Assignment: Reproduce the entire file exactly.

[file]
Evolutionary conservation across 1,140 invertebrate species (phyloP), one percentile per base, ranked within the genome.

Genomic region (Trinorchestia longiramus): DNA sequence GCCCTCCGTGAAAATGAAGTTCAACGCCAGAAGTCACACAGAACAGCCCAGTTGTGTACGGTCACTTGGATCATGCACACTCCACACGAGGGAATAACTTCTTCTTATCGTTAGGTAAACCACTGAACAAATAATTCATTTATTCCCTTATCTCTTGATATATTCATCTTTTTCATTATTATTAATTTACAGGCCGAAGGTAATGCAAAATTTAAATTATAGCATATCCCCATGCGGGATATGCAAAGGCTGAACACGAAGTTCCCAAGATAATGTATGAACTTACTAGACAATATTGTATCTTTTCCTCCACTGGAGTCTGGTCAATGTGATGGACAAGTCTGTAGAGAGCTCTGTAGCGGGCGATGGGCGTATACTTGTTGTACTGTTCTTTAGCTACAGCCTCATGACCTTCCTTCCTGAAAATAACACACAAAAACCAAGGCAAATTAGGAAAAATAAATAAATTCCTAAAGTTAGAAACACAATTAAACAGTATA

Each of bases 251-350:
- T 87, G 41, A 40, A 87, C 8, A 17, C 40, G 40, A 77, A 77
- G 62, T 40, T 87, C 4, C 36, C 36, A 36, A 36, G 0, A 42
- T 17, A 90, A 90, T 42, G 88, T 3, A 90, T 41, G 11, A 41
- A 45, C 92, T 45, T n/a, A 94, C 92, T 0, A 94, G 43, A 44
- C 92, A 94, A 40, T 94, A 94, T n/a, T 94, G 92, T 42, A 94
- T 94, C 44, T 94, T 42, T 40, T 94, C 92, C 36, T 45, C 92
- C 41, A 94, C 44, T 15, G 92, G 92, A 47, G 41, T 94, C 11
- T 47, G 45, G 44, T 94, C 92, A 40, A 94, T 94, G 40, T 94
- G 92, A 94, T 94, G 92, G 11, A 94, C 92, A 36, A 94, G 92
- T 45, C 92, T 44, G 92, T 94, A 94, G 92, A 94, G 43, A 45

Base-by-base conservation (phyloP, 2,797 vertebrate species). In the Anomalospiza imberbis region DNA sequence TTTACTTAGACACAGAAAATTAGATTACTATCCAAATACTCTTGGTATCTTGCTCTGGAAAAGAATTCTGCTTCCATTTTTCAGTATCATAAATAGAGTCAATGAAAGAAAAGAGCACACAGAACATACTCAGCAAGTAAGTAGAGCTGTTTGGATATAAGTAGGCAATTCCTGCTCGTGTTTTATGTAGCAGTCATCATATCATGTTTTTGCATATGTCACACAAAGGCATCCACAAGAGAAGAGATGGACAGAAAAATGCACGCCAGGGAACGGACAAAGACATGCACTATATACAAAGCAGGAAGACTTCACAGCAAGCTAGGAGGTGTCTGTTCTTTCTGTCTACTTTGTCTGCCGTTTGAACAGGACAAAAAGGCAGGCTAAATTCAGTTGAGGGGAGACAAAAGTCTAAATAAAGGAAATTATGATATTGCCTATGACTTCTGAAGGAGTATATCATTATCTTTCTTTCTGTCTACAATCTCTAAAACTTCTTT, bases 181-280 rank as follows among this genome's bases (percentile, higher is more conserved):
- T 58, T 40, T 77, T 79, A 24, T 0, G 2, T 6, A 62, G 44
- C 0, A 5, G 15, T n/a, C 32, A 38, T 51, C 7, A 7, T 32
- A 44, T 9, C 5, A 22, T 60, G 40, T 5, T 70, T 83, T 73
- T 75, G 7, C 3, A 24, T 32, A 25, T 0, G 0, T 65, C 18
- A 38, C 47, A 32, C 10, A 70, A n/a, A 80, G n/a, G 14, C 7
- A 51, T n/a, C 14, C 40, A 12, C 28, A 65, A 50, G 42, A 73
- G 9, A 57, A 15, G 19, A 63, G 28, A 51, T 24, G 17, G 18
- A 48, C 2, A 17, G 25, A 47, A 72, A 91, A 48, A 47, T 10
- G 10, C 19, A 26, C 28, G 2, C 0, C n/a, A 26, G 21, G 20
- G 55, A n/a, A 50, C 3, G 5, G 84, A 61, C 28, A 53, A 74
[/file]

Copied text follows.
Evolutionary conservation across 1,140 invertebrate species (phyloP), one percentile per base, ranked within the genome.

Genomic region (Trinorchestia longiramus): DNA sequence GCCCTCCGTGAAAATGAAGTTCAACGCCAGAAGTCACACAGAACAGCCCAGTTGTGTACGGTCACTTGGATCATGCACACTCCACACGAGGGAATAACTTCTTCTTATCGTTAGGTAAACCACTGAACAAATAATTCATTTATTCCCTTATCTCTTGATATATTCATCTTTTTCATTATTATTAATTTACAGGCCGAAGGTAATGCAAAATTTAAATTATAGCATATCCCCATGCGGGATATGCAAAGGCTGAACACGAAGTTCCCAAGATAATGTATGAACTTACTAGACAATATTGTATCTTTTCCTCCACTGGAGTCTGGTCAATGTGATGGACAAGTCTGTAGAGAGCTCTGTAGCGGGCGATGGGCGTATACTTGTTGTACTGTTCTTTAGCTACAGCCTCATGACCTTCCTTCCTGAAAATAACACACAAAAACCAAGGCAAATTAGGAAAAATAAATAAATTCCTAAAGTTAGAAACACAATTAAACAGTATA

Each of bases 251-350:
- T 87, G 41, A 40, A 87, C 8, A 17, C 40, G 40, A 77, A 77
- G 62, T 40, T 87, C 4, C 36, C 36, A 36, A 36, G 0, A 42
- T 17, A 90, A 90, T 42, G 88, T 3, A 90, T 41, G 11, A 41
- A 45, C 92, T 45, T n/a, A 94, C 92, T 0, A 94, G 43, A 44
- C 92, A 94, A 40, T 94, A 94, T n/a, T 94, G 92, T 42, A 94
- T 94, C 44, T 94, T 42, T 40, T 94, C 92, C 36, T 45, C 92
- C 41, A 94, C 44, T 15, G 92, G 92, A 47, G 41, T 94, C 11
- T 47, G 45, G 44, T 94, C 92, A 40, A 94, T 94, G 40, T 94
- G 92, A 94, T 94, G 92, G 11, A 94, C 92, A 36, A 94, G 92
- T 45, C 92, T 44, G 92, T 94, A 94, G 92, A 94, G 43, A 45

Base-by-base conservation (phyloP, 2,797 vertebrate species). In the Anomalospiza imberbis region DNA sequence TTTACTTAGACACAGAAAATTAGATTACTATCCAAATACTCTTGGTATCTTGCTCTGGAAAAGAATTCTGCTTCCATTTTTCAGTATCATAAATAGAGTCAATGAAAGAAAAGAGCACACAGAACATACTCAGCAAGTAAGTAGAGCTGTTTGGATATAAGTAGGCAATTCCTGCTCGTGTTTTATGTAGCAGTCATCATATCATGTTTTTGCATATGTCACACAAAGGCATCCACAAGAGAAGAGATGGACAGAAAAATGCACGCCAGGGAACGGACAAAGACATGCACTATATACAAAGCAGGAAGACTTCACAGCAAGCTAGGAGGTGTCTGTTCTTTCTGTCTACTTTGTCTGCCGTTTGAACAGGACAAAAAGGCAGGCTAAATTCAGTTGAGGGGAGACAAAAGTCTAAATAAAGGAAATTATGATATTGCCTATGACTTCTGAAGGAGTATATCATTATCTTTCTTTCTGTCTACAATCTCTAAAACTTCTTT, bases 181-280 rank as follows among this genome's bases (percentile, higher is more conserved):
- T 58, T 40, T 77, T 79, A 24, T 0, G 2, T 6, A 62, G 44
- C 0, A 5, G 15, T n/a, C 32, A 38, T 51, C 7, A 7, T 32
- A 44, T 9, C 5, A 22, T 60, G 40, T 5, T 70, T 83, T 73
- T 75, G 7, C 3, A 24, T 32, A 25, T 0, G 0, T 65, C 18
- A 38, C 47, A 32, C 10, A 70, A n/a, A 80, G n/a, G 14, C 7
- A 51, T n/a, C 14, C 40, A 12, C 28, A 65, A 50, G 42, A 73
- G 9, A 57, A 15, G 19, A 63, G 28, A 51, T 24, G 17, G 18
- A 48, C 2, A 17, G 25, A 47, A 72, A 91, A 48, A 47, T 10
- G 10, C 19, A 26, C 28, G 2, C 0, C n/a, A 26, G 21, G 20
- G 55, A n/a, A 50, C 3, G 5, G 84, A 61, C 28, A 53, A 74